Sunday, August 7, 2011

Reading Groups/Chapter 12 ECM

3 methods of conflict resolution: mediation, negotiation, and consensus decision making.
Mediation usually involves a teacher as a mediator (or a neutral third party which could be a peer), where the mediator insures that the debate does not escalate, guides the process of conflict resolution by making sure that each party gets to present their side and ensures that each side is heard.  With all three methods, it is the process and end result/negotiation that is important.  Who is right or who is wrong is not the focus.  The students come up with the negotiation, not the teacher, but she can guide with questions and helps to ensure that they follows the steps of the conflict-resolution process (set the stage, gather perspectives, identify interests, create options, evaluate options, generate agreement).

Negotiation: the two students who are in conflict may go to a quiet area and resolve the issue between themselves.

Consensus-decision making: by the classroom as a whole.

Central to this concept is the teaching of prosocial behavior and for students to learn to resolve conflicts as this is something they will deal with throughout their lives.  It promotes social growth, increases listening skills, involves critical-thinking and problem solving--skills which are basic to all learning.  Specific benefits to resolving conflict are that students who can resolve conflict constructively:  are  healthier psychologically, develop socially and cognitively in more healthy ways, are happier more of the time, have more positive and supportive interpersonal and intergroup relationships, have a greater sense of meaning and purpose in life, are more engaged with the school and its academic program, make more friends and have stronger relationships, have more successful careers, achieve higher academically, and show more empathy and less prejudice.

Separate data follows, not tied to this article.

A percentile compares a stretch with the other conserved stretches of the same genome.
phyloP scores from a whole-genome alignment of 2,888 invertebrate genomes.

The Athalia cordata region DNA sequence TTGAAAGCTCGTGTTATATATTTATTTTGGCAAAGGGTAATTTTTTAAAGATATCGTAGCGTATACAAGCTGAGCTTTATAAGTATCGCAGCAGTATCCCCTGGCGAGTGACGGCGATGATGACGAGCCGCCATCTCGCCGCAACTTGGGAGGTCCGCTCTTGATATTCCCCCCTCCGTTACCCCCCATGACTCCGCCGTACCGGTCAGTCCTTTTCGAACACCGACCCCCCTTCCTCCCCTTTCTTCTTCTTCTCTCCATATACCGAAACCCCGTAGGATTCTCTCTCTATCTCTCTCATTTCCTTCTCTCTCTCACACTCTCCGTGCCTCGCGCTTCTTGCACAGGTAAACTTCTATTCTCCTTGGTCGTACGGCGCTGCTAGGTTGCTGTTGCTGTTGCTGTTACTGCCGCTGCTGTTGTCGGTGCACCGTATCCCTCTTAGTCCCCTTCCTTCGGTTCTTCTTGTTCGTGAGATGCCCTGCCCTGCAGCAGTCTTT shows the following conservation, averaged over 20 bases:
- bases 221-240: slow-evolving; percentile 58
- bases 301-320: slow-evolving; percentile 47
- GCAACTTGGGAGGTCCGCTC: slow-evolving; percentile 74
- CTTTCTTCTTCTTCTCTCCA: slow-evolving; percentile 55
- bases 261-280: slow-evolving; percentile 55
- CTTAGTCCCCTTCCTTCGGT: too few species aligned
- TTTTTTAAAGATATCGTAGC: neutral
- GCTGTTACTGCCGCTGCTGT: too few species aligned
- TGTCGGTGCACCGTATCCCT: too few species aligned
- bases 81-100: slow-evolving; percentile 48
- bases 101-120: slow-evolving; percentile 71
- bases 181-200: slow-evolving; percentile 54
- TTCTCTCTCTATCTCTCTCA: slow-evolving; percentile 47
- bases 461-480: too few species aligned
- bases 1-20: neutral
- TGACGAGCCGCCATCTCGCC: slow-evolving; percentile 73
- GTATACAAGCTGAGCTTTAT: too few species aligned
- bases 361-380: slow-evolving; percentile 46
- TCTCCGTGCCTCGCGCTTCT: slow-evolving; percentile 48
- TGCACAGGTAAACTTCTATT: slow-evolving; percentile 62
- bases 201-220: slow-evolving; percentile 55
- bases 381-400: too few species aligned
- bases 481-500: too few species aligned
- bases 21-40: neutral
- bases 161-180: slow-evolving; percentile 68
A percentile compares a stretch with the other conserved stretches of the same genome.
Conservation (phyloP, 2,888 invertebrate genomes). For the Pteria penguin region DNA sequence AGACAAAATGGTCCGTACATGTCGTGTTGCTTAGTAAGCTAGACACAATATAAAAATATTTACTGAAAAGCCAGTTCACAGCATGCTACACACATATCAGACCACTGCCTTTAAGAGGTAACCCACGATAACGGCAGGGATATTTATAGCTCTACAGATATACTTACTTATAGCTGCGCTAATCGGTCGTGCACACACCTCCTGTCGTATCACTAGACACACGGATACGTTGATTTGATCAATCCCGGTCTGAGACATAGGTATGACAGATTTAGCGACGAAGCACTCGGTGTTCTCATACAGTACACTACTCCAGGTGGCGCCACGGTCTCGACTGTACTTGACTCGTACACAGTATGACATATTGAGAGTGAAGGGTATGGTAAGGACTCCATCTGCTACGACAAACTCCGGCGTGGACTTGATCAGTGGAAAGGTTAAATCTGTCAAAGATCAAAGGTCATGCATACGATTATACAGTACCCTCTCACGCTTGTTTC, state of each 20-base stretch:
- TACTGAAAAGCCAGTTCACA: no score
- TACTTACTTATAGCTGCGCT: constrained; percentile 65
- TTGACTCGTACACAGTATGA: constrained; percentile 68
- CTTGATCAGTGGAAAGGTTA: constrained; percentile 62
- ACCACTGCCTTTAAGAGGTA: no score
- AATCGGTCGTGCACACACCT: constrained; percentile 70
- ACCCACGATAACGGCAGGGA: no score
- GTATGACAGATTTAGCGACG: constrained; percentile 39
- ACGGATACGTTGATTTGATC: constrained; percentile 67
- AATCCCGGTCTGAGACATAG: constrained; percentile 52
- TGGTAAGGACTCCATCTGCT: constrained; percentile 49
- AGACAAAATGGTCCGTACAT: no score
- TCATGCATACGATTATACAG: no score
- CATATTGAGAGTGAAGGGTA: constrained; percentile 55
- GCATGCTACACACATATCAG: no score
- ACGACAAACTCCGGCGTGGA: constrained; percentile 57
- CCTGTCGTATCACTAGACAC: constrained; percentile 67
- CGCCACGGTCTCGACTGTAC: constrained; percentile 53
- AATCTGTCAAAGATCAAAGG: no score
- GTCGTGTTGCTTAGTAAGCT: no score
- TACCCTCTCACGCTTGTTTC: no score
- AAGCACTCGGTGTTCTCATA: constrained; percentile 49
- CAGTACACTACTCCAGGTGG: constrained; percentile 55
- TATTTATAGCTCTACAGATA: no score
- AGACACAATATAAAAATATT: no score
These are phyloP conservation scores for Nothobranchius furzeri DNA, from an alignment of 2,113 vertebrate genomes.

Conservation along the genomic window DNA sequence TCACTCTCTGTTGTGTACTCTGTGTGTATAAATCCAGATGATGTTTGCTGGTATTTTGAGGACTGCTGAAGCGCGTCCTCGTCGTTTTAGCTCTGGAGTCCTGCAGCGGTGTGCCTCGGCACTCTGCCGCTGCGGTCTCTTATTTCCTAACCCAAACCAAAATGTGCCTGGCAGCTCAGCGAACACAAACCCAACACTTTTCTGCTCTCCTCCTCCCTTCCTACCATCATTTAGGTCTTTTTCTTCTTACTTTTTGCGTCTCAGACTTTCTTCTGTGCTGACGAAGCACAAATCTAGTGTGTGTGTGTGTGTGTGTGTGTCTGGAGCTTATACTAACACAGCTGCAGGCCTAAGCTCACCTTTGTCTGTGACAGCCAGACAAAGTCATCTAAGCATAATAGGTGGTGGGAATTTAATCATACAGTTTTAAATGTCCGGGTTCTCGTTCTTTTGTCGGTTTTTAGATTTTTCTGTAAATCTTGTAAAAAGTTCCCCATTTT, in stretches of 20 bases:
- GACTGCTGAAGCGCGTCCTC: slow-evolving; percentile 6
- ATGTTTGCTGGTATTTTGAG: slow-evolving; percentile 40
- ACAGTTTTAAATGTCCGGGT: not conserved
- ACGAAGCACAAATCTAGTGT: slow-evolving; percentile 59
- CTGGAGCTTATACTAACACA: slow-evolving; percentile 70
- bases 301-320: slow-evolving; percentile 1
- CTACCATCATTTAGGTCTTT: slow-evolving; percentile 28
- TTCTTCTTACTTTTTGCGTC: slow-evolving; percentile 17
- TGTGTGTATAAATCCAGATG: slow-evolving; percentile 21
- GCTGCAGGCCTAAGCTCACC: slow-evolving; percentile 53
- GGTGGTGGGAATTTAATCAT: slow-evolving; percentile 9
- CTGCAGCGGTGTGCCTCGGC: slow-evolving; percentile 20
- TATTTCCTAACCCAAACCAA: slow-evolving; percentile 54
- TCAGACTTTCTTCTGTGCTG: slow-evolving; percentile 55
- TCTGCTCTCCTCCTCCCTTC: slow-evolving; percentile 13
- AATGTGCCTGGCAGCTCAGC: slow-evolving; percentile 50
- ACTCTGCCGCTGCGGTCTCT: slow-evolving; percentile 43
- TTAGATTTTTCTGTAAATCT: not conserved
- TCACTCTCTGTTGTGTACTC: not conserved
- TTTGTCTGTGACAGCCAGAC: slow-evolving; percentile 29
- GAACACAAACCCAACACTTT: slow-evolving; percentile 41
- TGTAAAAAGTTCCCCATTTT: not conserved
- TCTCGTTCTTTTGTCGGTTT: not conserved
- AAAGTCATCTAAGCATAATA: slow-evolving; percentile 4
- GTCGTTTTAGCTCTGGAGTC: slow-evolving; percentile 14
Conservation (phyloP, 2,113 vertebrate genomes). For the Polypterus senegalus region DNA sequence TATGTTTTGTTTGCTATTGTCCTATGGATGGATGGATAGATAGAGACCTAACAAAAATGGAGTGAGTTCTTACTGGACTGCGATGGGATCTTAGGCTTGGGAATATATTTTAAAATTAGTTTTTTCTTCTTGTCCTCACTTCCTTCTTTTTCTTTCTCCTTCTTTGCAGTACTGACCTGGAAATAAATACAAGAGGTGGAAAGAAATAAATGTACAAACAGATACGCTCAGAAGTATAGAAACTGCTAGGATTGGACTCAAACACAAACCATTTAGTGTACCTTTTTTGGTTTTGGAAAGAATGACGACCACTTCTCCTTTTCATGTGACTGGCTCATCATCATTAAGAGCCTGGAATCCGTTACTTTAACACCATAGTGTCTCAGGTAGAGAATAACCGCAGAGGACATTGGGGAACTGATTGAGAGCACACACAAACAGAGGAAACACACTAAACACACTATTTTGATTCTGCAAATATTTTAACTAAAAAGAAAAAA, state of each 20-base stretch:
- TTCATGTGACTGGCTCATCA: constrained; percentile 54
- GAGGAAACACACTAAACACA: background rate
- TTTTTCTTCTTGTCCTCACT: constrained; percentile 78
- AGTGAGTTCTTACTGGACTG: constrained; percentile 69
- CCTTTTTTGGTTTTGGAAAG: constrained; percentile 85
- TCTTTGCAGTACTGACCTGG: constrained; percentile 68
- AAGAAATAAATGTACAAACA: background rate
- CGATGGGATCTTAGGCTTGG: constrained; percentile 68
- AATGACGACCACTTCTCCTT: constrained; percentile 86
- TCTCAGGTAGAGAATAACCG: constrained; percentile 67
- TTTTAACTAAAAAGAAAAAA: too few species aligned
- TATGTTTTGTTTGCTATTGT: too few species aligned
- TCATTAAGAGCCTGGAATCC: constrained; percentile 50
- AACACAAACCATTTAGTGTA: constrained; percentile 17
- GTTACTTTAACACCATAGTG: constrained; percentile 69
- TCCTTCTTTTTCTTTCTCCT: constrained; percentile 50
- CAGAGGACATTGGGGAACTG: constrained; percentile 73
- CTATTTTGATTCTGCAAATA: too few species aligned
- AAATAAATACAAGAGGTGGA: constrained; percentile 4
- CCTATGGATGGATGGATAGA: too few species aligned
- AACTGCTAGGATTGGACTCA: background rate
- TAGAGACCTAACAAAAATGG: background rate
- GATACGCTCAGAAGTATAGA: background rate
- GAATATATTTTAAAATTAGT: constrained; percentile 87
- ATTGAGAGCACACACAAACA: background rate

Especially important to me as a teacher is to be aware that the reasons for the conflict occurring are more complex than one might think.  It could stem from not understanding another person's actions because their perception which differs from another based on the fact they come from different backgrounds (ethnicity, race, etc.).  Alternatively, there could be underlying anger from issues outside of school such as problems at home with divorce, abuse, drugs, poverty, etc.

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